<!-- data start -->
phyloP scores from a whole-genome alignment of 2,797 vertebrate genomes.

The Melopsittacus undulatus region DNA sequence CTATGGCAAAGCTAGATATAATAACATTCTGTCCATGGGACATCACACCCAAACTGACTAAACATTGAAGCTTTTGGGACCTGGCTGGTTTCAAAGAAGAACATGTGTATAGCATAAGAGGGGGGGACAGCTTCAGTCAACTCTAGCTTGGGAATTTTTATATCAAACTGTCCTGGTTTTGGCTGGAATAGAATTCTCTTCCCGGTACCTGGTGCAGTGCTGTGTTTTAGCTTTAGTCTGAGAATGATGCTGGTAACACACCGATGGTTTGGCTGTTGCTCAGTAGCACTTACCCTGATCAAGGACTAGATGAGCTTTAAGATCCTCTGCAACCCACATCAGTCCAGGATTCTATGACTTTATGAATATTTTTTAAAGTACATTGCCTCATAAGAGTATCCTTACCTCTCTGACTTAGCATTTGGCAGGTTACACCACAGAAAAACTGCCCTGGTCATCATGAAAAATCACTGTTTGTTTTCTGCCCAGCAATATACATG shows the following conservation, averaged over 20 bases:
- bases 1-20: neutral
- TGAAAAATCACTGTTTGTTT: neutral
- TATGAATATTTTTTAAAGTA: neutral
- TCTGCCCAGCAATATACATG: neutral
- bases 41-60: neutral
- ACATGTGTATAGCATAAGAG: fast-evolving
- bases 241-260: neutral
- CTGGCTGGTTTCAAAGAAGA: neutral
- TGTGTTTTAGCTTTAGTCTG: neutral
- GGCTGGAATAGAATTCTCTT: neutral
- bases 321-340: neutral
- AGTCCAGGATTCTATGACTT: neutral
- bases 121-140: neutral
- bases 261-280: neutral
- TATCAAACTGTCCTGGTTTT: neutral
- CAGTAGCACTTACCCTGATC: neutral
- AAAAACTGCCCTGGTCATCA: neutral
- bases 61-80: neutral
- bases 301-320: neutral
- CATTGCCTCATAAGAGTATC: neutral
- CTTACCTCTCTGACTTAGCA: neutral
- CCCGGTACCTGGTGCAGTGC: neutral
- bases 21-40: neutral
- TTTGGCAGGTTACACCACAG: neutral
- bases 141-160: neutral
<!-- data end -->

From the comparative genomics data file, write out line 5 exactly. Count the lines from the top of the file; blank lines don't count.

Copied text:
- TATGAATATTTTTTAAAGTA: neutral